Set in rural countryside but less than a mile from the main road that runs through Devon and Cornwall, the parish of Broadwoodwidger is rich in history – from its 13th century church to more recent additions such as Roadford Lake, one of the largest in the South West of England.
Reported to be the second largest in Devon, Broadwoodwidger is made up of many Hamlets developed originally from the need to house the workers on the larger farms of the area. The Parish is roughly pear shaped, the distance around the boundary being twenty three miles, the length five and a half miles, the widest part across is four and a half miles and the narrowest part one and a half miles. In 1967 it is recorded that “the acreage of the Parish to be 10,655 acres.”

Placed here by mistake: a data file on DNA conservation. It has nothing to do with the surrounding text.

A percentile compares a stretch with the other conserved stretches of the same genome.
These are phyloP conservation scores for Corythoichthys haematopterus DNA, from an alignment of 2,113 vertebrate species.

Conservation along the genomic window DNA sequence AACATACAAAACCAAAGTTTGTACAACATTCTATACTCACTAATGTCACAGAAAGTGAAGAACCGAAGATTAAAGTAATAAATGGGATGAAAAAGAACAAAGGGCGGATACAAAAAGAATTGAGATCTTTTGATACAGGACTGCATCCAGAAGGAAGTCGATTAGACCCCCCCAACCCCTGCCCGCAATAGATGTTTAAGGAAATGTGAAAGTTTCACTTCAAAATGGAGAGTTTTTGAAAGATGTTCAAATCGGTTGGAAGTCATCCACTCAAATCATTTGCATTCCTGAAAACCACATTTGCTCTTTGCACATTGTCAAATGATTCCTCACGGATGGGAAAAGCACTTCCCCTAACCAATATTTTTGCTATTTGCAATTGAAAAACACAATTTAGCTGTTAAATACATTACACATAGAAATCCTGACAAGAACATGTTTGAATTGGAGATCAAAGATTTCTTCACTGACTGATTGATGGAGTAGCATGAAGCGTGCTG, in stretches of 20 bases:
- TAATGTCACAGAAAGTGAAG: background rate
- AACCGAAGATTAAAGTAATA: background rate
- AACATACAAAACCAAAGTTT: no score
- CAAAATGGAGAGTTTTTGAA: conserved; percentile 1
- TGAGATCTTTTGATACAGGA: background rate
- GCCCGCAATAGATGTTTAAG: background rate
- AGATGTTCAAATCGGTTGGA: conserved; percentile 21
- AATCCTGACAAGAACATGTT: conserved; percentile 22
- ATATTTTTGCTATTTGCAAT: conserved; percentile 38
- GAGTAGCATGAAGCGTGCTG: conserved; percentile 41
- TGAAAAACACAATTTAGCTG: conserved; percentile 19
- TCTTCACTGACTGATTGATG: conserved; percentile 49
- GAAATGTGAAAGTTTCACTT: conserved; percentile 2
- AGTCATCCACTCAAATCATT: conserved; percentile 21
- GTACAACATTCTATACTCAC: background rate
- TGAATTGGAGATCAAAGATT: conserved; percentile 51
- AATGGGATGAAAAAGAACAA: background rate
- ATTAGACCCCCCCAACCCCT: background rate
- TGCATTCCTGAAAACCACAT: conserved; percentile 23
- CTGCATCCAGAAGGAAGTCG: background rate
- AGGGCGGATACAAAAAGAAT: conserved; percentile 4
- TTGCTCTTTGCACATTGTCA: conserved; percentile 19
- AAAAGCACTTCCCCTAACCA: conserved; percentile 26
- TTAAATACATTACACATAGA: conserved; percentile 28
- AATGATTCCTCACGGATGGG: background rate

Broadwoodwidger Parish spans some 10,655 acres.
The Parish Church of St Nicholas in Broadwoodwidger
Behind our Church
First dated to 1257 with the appointment of the first Rector (Elyas) as recorded in the Diocese Registers. The font and chancel arch are thought to date from that period. In 1288 the Manor was owned in fief by the Wyger family and Sir John Wyger was patron of the church. He sold the Manor to Richard de Stapleton in 1319. In 1332 the Priory of Frithlestock was given the manor of Brodewodewyger by Thomas de Stapleton. The basic structure of the church is little changed from 1531 when the South Aisle was added and the arcade of granite columns and arches erected.
Behind Roadford Lake
Roadford was selected as a site for a Reservoir in July 1975. A public inquiry was held in March and April 1978, when local residents, the District Councils and the National Farmers’ Union were among the objectors. The inquiry was briefly re-opened in September of the same year to hear evidence about seismic activity, but the Inspector was subsequently satisfied that it posed no danger to Roadford. The story took another turn in April 1982 when a third reopening of the public inquiry was ordered – this time into the size of the reservoir. SWW argued its case for the original proposal – a larger reservoir of 8,120 million gallons.